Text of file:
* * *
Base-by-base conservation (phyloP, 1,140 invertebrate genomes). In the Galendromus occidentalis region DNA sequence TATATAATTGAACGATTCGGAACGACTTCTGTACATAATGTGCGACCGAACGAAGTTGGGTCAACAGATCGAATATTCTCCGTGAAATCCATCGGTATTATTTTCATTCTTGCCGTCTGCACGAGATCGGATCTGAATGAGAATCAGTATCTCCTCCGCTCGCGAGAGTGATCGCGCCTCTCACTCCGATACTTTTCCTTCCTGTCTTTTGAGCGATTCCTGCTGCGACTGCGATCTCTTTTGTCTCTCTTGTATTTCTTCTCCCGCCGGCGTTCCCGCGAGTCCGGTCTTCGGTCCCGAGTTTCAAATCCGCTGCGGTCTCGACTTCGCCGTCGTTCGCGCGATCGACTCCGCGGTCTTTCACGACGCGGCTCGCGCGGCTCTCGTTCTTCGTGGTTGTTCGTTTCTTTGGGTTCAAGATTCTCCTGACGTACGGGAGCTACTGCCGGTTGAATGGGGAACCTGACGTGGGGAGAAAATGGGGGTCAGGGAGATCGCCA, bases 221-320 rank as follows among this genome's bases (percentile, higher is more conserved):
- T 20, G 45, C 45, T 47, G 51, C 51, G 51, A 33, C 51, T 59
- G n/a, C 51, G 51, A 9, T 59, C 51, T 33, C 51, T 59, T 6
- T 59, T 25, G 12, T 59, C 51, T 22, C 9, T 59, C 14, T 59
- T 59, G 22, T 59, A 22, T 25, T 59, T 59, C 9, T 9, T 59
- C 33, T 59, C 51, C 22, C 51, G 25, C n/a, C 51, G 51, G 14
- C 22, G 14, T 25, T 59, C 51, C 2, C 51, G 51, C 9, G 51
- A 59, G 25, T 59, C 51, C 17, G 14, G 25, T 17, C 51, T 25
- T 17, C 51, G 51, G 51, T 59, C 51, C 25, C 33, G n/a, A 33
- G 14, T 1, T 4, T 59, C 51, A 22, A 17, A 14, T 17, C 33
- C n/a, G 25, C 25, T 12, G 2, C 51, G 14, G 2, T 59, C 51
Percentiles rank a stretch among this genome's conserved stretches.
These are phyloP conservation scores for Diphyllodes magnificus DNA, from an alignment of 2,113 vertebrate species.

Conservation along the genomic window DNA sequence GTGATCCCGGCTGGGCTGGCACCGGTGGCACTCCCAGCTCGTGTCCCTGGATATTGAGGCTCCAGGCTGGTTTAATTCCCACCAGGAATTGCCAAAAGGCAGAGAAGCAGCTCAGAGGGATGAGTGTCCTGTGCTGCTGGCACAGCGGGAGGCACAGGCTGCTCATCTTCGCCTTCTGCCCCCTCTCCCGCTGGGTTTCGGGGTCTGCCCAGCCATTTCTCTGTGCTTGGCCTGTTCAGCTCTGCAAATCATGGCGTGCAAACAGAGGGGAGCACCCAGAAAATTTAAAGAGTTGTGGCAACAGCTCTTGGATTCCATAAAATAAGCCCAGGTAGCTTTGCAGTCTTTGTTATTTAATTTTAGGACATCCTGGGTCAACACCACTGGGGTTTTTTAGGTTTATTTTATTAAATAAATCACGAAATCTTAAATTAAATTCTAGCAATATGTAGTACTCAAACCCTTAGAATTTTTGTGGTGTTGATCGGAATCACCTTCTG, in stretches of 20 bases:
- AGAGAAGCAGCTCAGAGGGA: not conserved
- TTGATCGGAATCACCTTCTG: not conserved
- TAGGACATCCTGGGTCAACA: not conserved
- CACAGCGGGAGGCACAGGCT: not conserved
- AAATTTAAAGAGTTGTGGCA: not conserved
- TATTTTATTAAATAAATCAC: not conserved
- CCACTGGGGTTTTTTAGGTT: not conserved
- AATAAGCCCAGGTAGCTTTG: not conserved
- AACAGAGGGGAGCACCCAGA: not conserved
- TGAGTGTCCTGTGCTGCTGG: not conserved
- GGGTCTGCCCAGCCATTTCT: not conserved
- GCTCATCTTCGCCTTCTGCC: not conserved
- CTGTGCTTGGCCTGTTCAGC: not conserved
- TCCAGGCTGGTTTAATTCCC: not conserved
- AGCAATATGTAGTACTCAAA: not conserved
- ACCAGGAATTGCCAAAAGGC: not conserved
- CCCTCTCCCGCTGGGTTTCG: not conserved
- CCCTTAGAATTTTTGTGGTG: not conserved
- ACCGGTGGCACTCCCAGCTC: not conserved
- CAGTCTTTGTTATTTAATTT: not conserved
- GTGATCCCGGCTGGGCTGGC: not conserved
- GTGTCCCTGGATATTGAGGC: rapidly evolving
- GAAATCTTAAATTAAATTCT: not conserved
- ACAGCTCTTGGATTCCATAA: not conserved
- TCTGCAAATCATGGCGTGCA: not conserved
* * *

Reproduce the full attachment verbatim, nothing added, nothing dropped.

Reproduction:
Base-by-base conservation (phyloP, 1,140 invertebrate genomes). In the Galendromus occidentalis region DNA sequence TATATAATTGAACGATTCGGAACGACTTCTGTACATAATGTGCGACCGAACGAAGTTGGGTCAACAGATCGAATATTCTCCGTGAAATCCATCGGTATTATTTTCATTCTTGCCGTCTGCACGAGATCGGATCTGAATGAGAATCAGTATCTCCTCCGCTCGCGAGAGTGATCGCGCCTCTCACTCCGATACTTTTCCTTCCTGTCTTTTGAGCGATTCCTGCTGCGACTGCGATCTCTTTTGTCTCTCTTGTATTTCTTCTCCCGCCGGCGTTCCCGCGAGTCCGGTCTTCGGTCCCGAGTTTCAAATCCGCTGCGGTCTCGACTTCGCCGTCGTTCGCGCGATCGACTCCGCGGTCTTTCACGACGCGGCTCGCGCGGCTCTCGTTCTTCGTGGTTGTTCGTTTCTTTGGGTTCAAGATTCTCCTGACGTACGGGAGCTACTGCCGGTTGAATGGGGAACCTGACGTGGGGAGAAAATGGGGGTCAGGGAGATCGCCA, bases 221-320 rank as follows among this genome's bases (percentile, higher is more conserved):
- T 20, G 45, C 45, T 47, G 51, C 51, G 51, A 33, C 51, T 59
- G n/a, C 51, G 51, A 9, T 59, C 51, T 33, C 51, T 59, T 6
- T 59, T 25, G 12, T 59, C 51, T 22, C 9, T 59, C 14, T 59
- T 59, G 22, T 59, A 22, T 25, T 59, T 59, C 9, T 9, T 59
- C 33, T 59, C 51, C 22, C 51, G 25, C n/a, C 51, G 51, G 14
- C 22, G 14, T 25, T 59, C 51, C 2, C 51, G 51, C 9, G 51
- A 59, G 25, T 59, C 51, C 17, G 14, G 25, T 17, C 51, T 25
- T 17, C 51, G 51, G 51, T 59, C 51, C 25, C 33, G n/a, A 33
- G 14, T 1, T 4, T 59, C 51, A 22, A 17, A 14, T 17, C 33
- C n/a, G 25, C 25, T 12, G 2, C 51, G 14, G 2, T 59, C 51
Percentiles rank a stretch among this genome's conserved stretches.
These are phyloP conservation scores for Diphyllodes magnificus DNA, from an alignment of 2,113 vertebrate species.

Conservation along the genomic window DNA sequence GTGATCCCGGCTGGGCTGGCACCGGTGGCACTCCCAGCTCGTGTCCCTGGATATTGAGGCTCCAGGCTGGTTTAATTCCCACCAGGAATTGCCAAAAGGCAGAGAAGCAGCTCAGAGGGATGAGTGTCCTGTGCTGCTGGCACAGCGGGAGGCACAGGCTGCTCATCTTCGCCTTCTGCCCCCTCTCCCGCTGGGTTTCGGGGTCTGCCCAGCCATTTCTCTGTGCTTGGCCTGTTCAGCTCTGCAAATCATGGCGTGCAAACAGAGGGGAGCACCCAGAAAATTTAAAGAGTTGTGGCAACAGCTCTTGGATTCCATAAAATAAGCCCAGGTAGCTTTGCAGTCTTTGTTATTTAATTTTAGGACATCCTGGGTCAACACCACTGGGGTTTTTTAGGTTTATTTTATTAAATAAATCACGAAATCTTAAATTAAATTCTAGCAATATGTAGTACTCAAACCCTTAGAATTTTTGTGGTGTTGATCGGAATCACCTTCTG, in stretches of 20 bases:
- AGAGAAGCAGCTCAGAGGGA: not conserved
- TTGATCGGAATCACCTTCTG: not conserved
- TAGGACATCCTGGGTCAACA: not conserved
- CACAGCGGGAGGCACAGGCT: not conserved
- AAATTTAAAGAGTTGTGGCA: not conserved
- TATTTTATTAAATAAATCAC: not conserved
- CCACTGGGGTTTTTTAGGTT: not conserved
- AATAAGCCCAGGTAGCTTTG: not conserved
- AACAGAGGGGAGCACCCAGA: not conserved
- TGAGTGTCCTGTGCTGCTGG: not conserved
- GGGTCTGCCCAGCCATTTCT: not conserved
- GCTCATCTTCGCCTTCTGCC: not conserved
- CTGTGCTTGGCCTGTTCAGC: not conserved
- TCCAGGCTGGTTTAATTCCC: not conserved
- AGCAATATGTAGTACTCAAA: not conserved
- ACCAGGAATTGCCAAAAGGC: not conserved
- CCCTCTCCCGCTGGGTTTCG: not conserved
- CCCTTAGAATTTTTGTGGTG: not conserved
- ACCGGTGGCACTCCCAGCTC: not conserved
- CAGTCTTTGTTATTTAATTT: not conserved
- GTGATCCCGGCTGGGCTGGC: not conserved
- GTGTCCCTGGATATTGAGGC: rapidly evolving
- GAAATCTTAAATTAAATTCT: not conserved
- ACAGCTCTTGGATTCCATAA: not conserved
- TCTGCAAATCATGGCGTGCA: not conserved